Diapers, believe it or not, are a very controversial topic. Much like breastfeeding, people strongly hold their position for a number of reasons. You have to consider the cost, sustainability, quality, and many other concerns when deciding whether cloth or disposable (or a combination) makes the most sense for your family. Once you've made that decision, it doesn't get much easier. There are dozens of competing brands and each one offers multiple variations on their products! Not to mention, you have a growing, living thing - the style and cut that fits your stationary newborn might no longer work for your active crawler!
For those of you using or considering disposables, here are a few things to keep in mind when shopping for your diapers. I'll touch on some aspects that matter for the big two, Pampers and Huggies, mentioning the store brands now and again. The discussion might help you "pick a side" so to speak, and give you a hint when it's your diaper and not your baby that is the problem.
The price of diapers is one of the most confusing variables of the first year. On top of the difference in cost between brand names and store to store pricing, the actual numerical size of your diaper impacts the per diaper cost. I will use a Pampers Swaddlers "Giant Pack" at Walmart as an example. This chart shows, $39.97 a box means a huge range of price per piece:
As you can see, as your baby grows, so too does the cost of diapers. Fewer fit in the box. But it gets more complicated than that... If you've ever heard about sight line marketing, you know that the products a store most profits from are right at eye level. Diapers are the same. Pampers Swaddlers in the "Economy Pack" is located on the very bottom shelf and on a later page online. They sell for $33.87, despite there being more in the box. 186 in the size 2 box. Yes, 54 more diapers for $6.10 less, taking the price per piece down to .18 each.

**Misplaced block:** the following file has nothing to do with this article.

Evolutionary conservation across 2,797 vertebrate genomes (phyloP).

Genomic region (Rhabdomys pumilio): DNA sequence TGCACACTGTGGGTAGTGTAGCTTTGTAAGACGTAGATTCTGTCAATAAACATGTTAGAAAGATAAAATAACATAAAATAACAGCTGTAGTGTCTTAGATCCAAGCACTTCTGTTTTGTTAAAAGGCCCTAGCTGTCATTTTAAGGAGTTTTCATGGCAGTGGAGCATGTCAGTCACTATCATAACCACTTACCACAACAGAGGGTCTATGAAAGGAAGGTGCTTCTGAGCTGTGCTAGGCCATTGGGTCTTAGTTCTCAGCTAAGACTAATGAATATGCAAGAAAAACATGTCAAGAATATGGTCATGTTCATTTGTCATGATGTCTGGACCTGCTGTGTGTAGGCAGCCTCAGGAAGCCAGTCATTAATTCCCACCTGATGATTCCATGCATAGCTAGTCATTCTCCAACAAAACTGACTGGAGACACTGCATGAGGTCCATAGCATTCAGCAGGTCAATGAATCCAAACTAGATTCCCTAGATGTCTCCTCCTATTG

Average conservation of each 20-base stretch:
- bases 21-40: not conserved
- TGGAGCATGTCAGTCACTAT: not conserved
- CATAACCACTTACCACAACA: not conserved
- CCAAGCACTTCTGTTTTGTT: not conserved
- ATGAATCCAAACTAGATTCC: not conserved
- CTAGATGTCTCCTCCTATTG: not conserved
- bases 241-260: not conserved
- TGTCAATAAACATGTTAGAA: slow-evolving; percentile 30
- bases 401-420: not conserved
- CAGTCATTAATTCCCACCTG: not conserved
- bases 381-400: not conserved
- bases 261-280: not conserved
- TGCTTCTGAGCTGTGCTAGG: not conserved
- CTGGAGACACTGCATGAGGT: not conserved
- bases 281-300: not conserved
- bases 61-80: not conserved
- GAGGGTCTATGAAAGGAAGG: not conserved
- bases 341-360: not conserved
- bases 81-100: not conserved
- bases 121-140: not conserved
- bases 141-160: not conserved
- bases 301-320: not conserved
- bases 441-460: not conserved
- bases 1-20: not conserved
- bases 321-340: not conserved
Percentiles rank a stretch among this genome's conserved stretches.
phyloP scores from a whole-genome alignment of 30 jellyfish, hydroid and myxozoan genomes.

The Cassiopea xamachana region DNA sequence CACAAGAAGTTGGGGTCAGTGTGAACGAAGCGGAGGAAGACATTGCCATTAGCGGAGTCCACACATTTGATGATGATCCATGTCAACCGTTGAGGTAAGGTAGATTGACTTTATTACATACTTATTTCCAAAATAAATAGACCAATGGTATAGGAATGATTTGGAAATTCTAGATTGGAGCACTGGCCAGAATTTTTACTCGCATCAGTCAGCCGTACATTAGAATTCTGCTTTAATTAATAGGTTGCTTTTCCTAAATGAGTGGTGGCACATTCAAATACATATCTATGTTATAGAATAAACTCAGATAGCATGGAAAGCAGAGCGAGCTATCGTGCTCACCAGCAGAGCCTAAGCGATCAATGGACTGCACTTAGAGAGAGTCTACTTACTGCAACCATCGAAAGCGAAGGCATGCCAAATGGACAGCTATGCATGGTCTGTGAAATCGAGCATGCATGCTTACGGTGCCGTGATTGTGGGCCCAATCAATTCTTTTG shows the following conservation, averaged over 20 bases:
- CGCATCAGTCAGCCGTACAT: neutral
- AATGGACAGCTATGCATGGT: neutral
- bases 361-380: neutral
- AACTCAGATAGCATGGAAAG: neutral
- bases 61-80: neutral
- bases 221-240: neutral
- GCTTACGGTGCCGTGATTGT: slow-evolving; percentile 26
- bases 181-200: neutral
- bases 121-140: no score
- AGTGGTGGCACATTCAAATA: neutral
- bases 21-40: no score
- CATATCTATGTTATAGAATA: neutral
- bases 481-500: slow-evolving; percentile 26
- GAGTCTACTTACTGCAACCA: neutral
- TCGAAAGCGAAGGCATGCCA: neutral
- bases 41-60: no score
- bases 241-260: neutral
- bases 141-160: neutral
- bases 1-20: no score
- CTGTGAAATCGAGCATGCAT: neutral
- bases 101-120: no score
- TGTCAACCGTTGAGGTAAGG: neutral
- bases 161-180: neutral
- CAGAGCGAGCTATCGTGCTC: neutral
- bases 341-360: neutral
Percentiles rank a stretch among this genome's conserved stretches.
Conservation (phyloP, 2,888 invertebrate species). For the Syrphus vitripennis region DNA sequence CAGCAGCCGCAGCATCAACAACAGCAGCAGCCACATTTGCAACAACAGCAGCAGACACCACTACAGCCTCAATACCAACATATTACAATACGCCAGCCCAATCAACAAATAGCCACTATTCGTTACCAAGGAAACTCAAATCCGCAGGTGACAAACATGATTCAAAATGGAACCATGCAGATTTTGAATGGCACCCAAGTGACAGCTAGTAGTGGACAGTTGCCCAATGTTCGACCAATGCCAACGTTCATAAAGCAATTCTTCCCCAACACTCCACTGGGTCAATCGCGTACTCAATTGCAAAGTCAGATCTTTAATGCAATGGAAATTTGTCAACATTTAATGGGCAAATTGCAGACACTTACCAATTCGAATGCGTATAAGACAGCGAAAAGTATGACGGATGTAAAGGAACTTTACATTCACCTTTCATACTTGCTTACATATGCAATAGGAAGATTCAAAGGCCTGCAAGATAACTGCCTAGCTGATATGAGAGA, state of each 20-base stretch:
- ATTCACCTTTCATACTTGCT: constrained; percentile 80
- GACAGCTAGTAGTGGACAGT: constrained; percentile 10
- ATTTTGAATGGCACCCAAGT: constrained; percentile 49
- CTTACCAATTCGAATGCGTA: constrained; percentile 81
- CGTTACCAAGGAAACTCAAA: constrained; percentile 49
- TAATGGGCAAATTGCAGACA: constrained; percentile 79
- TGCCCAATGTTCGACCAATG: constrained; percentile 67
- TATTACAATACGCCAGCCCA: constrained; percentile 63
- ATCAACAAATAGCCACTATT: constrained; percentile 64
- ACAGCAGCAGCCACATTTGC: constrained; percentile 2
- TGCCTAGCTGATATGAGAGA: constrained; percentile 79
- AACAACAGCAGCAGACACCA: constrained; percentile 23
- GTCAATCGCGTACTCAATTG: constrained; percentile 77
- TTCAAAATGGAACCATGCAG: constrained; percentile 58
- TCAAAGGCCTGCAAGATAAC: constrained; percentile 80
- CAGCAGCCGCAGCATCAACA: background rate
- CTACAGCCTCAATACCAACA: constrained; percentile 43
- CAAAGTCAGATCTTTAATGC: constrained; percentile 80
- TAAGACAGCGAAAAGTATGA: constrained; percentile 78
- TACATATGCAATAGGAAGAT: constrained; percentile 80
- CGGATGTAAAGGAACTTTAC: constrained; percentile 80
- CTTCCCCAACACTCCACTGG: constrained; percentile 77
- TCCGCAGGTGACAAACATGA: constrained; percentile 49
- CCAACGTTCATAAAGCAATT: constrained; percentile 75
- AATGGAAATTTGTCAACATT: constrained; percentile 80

The more I talk to other moms about their diaper choice (it does come up), the more apparent becomes the importance of shape above all else. A well fitting diaper lasts longer because there is less fear of leaking or other diaper problems (like tearing during crawling or bunching during sleeping). Pampers has a tendency to fit higher up the back, and slightly tighter on the legs for a lean baby. Huggies is a more compact shape with bigger leg holes. You might have to try it for yourself, so get a sample or one from a friend before buying the bulk sized box. Don't forget your local store brand, if they are on sale. You might be surprised! A friend of mine found that the only thing that ended her daughter's poo-spolsions was the now defunct Target Up-and-up brand! The search begins again...
Some diapers seem to smell differently than others, and that factor plays a role in the brand a family prefers. I have often been told that Pampers has a very faint floral or powder like fragrance that Huggies does not. I agree, and I like that. Much of what happens in there isn't very nicely scented, so why not? If you like the cut, but are worried about irritation, almost all brands (including Pampers) make organic and/or sensitive versions of their products.
When it comes to long outings and night time, absorbency is the key. A lot of brands have special variations with an extra layer for extended use, for which they charge a premium. They might be branded as overnight, since arguably that's the longest junior spends in one diaper, but they are perfect for long car rides and other outings where a quick change isn't ideal. Keep in mind, if your little one is constantly leaking, your problem might be shape, as previously discussed, or even size. If you went up too soon, or long over due, the fit will cause trouble.
If you were lucky enough to have a diaper shower, you've probably had enough trial and error to know what works for your baby. If not, be experimental early on, while it's still cost effective to buy smaller packs and your baby is less mobile. Otherwise, clip coupons and always stock up when they are on sale. Buy a size ahead if the price is right! If you're brave and spot a deal, use your bargain brand on a few days while you're at home while you test their efficiency. There can be some, let's say "surprising" results.